Crimes and Ethical Dilemmas in the News

Crimes and Ethical Dilemmas in the News

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Two items in Sunday’s papers caught my interest, and possibly yours.  “Metro edict choking Phantom Planter’s blooms” in the Washington Post really warmed my heart – except for the part about Metro.  Part-time lawyer Henry Doctor has been planting flowering plants in the 176 otherwise abandoned little planters along the escalator leading to the Dupont Circle subway station (aka Metro).   I’ve ridden those multi-story escalators and very much appreciated the plants, and had no idea a volunteer gardener was to thank for  them.  Trouble is, he asked for permission and was told he’d face “arrest, fines and imprisonment” if he continued to tend to the 1,000 flowers he planted there.  (By the way, the story doesn’t tell us why they’re abandoned.  For at least 20 years they contained groundcover Junipers and looked terrific.)

The back story is that the Phantom Planter here has has been quietly performing “clandestine horticulture” for 34 years, with no trouble.  He’s planted 40,000 flowers far and wide – at embassies and memorials, even in other countries, like Cambodia, Argentina.  He tells the Post, “I’m not denying that I’m a little nuts”.  I say, nuts in the best possible way.  He’s the son of a well-known District community activist, and I guess he sees beautification as a form of community activism, which I certainly think it is.

Until now he’s stayed under the radar, but since his citation has gone public with this website, which is bringing attention and support for his cause, as have other online campaigns to protest anti-gardening laws and regulations.  (Think HOAs and cities that require all-grass front yards.)  Doctor is respecting Metro’s order that he stop watering the plants (Metro cites safety concerns), but he’s worried.  He’s a gardener.  When there’s no rain, we fret.

Next, in “Horticulture Heist, the New York Times’ Ethicist was asked to weigh in on the ethics of taking cuttings from plants in a shopping center – which plants could not be found at any store, we’re told.  So, is this stealing?  The Ethicist’s considered opinion is that if he were to place unethical acts on an ascending continuum of 1 to 100, he’d give the cuttings-thieves “a 4.  Maybe a 3.”

One more thing.  This week’s New Yorker has a cool city garden on the cover, and click here to scroll through years of gardening-related covers.

Posted by

Susan Harris
on June 25, 2013 at 8:31 am, in the category Ministry of Controversy, What’s Happening.

    • admin
    • 4th May 2015

    Perhaps the government wants tiny security cameras there and devices collecting meta data?

    • John
    • 6th July 2015

    As to the “Horticulture Heist,” that’s just plain wrong on so many levels. Not finding a desired plant at 2 nurseries is a typical Saturday for most gardeners. Surely it was available mail-order somewhere.

    • Laura Bell
    • 26th October 2016

    While I agree with your statement “If public landscapes let everyone take a little piece instead of sourcing their own, there wouldn’t be much of a public landscape left”, I cannot let it go without comment that the number of people who would know what to do with a cutting is a very small fraction of the populace. So many seem to think gardening is difficult, requiring advanced knowledge, if not actual magic potions. Growing from a cutting? Pure voodoo!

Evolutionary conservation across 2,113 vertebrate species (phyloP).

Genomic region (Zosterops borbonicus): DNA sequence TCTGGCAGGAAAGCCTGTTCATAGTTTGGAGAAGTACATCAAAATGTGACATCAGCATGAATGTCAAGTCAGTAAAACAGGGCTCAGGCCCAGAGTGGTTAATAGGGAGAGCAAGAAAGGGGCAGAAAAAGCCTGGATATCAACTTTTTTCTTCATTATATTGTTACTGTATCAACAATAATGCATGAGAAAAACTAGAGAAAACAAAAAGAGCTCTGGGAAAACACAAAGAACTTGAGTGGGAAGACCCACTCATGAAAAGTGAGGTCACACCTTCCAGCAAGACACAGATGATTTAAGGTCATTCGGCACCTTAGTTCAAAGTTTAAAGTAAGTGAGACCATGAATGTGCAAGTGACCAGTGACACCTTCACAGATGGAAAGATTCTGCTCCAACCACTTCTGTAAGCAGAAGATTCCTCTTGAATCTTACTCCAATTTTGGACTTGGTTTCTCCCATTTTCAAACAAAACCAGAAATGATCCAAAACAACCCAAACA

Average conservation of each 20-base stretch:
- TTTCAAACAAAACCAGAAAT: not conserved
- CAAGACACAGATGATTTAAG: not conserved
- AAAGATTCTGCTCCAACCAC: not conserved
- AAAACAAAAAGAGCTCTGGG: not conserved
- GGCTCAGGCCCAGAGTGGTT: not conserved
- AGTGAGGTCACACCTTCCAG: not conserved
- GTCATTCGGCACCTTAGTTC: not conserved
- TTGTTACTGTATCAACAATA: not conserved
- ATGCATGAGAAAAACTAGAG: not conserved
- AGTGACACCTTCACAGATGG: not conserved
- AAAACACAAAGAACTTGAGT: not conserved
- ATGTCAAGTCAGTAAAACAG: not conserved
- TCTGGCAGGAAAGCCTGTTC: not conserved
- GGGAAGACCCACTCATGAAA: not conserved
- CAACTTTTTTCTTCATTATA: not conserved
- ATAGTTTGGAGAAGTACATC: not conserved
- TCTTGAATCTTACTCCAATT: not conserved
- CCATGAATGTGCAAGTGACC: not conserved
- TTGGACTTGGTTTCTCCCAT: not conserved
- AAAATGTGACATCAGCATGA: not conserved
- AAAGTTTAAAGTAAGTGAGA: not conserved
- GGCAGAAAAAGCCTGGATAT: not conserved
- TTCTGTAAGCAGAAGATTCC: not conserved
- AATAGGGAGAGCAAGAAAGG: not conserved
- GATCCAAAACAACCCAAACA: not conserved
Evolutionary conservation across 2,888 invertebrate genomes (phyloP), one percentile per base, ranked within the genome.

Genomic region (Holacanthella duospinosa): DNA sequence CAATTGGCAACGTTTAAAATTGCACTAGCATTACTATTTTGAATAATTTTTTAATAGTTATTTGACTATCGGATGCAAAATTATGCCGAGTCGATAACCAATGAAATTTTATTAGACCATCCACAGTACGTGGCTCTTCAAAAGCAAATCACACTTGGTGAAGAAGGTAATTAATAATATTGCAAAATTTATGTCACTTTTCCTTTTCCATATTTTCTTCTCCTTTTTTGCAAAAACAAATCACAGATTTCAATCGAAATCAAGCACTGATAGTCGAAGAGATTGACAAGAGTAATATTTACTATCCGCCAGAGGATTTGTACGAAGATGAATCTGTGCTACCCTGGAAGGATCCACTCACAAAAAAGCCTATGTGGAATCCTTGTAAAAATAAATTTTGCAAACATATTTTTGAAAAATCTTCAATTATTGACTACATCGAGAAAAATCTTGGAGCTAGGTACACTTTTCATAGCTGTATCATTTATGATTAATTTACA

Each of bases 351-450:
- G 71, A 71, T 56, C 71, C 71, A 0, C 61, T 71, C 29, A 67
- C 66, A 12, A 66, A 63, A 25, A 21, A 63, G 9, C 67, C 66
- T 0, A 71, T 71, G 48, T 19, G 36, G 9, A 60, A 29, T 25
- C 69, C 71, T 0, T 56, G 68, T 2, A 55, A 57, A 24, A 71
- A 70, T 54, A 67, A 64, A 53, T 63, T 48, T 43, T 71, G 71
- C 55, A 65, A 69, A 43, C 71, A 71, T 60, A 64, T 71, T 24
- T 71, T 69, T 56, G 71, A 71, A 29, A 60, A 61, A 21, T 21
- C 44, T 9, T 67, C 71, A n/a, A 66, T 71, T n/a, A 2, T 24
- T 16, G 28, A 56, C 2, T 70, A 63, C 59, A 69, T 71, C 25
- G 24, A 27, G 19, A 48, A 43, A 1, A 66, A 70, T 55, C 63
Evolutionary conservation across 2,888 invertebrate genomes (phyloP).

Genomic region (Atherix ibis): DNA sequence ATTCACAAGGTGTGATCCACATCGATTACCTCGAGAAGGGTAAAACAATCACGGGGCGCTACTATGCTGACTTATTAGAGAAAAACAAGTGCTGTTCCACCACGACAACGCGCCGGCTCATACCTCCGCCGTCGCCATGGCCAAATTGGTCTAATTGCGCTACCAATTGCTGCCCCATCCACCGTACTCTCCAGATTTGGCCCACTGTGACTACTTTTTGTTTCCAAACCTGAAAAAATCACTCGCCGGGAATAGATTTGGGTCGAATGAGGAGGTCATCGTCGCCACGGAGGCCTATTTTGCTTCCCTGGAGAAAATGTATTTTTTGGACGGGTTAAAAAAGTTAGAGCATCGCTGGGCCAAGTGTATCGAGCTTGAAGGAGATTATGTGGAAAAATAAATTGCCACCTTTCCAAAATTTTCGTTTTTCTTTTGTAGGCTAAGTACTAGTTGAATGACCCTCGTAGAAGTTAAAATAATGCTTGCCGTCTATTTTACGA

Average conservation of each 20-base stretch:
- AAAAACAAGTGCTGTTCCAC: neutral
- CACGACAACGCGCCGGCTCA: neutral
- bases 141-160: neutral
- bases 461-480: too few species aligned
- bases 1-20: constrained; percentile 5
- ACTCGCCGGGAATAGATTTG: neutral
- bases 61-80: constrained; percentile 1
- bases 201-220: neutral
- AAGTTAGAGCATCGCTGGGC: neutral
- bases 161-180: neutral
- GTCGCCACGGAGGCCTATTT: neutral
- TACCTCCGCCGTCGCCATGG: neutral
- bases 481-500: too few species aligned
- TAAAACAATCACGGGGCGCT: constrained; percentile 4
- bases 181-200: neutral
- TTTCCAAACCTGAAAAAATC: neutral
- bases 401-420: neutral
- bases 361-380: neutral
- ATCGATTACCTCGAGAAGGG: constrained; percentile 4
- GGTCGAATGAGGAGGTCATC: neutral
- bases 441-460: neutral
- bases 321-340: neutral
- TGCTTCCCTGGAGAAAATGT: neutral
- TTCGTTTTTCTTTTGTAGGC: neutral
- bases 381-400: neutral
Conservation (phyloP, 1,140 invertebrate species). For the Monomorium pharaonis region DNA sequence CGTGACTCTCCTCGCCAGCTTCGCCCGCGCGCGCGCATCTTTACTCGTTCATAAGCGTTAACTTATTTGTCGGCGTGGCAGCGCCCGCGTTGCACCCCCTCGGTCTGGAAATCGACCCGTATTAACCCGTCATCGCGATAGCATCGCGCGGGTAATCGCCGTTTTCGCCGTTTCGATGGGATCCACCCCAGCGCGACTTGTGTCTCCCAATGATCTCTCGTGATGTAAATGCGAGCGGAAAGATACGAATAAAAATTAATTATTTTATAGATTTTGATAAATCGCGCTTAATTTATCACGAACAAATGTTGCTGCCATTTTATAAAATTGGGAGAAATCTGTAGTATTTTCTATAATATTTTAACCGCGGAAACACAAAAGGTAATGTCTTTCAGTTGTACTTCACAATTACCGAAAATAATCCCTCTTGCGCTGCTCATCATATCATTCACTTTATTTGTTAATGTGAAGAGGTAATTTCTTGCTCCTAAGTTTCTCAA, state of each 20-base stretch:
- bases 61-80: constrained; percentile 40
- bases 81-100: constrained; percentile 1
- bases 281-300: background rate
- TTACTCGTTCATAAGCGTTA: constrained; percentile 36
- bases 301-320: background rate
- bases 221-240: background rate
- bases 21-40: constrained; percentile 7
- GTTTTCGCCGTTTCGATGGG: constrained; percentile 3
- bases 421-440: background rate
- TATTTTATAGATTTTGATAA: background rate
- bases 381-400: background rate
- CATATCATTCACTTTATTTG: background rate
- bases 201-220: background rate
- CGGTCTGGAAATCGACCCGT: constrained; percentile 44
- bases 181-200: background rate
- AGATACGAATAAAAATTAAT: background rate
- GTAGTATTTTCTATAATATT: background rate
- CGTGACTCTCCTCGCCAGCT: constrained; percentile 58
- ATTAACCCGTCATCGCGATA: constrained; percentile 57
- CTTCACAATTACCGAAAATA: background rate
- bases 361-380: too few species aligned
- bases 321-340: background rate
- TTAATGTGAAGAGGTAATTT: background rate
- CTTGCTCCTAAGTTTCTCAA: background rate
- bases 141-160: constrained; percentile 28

• gemma
    • 29th October 2016

    And then there are the people who pick flowers or fruit at community gardens and say, “It’s a community garden, that means it’s for everyone.” I have a big patch of echinacea and have started telling people who ask that it’s coneflower. One year a whole plant was dug up, and flowers were being cut a few times a week, so I put up bird netting and barriers along the path.

    • Laura Bell
    • 13th November 2016

    I think we all could go on & on about garden thievery … About people who pick fruit from the trees planted in the center of my lawn. No sidewalk overhang whatsoever. They trample the lawn – not that I’m overly fond of the grass, but hubby is … and it’s not theirs to trample!

    • Geoff Lewis
    • 13th November 2016

    I recall being told, when visiting a British garden often visited by busloads of blue-haired ladies, that they would descend like locusts onto uncommon cutting items (“Oh, I’m just taking a slip”) until the plants were fully dismantled. Common sport over there; guards would have to be temporarily posted.

    • Sandy in TX
    • 15th November 2016

    Re: Cuttings. When you take cuttings from a public planting (museum garden, sidewalk, etc.) – that’s tax money that paid for those plantings. As a taxpayer, I’d put that a little higher up the crime scale than 3. A plant in a private garden that’s actually hanging over the sidewalk/street getting in people’s way would be higher yet, but a little below walking into the garden itself to take plant matter. But if it’s someone else’s property, it’s someone else’s property whether it’s a withered flower or a diamond!
    Re: Mr. Doctor & Metro – if Metro’s concern is actually safety issues, why could they not ask him for proof of insurance, and to put up a “men working” sign? Metro’s reaction was not only extreme, but slightly bogus.

    • Karla
    • 15th November 2016

    What the Ethicist didn’t touch on was this relative new (in the plant world anyway) process of patenting plants. If those shopping mall plants were trademarked, then “propagation was prohibited”, to quote the legalize. So what the couple did was technically not only ethically wrong, but illegal as well.

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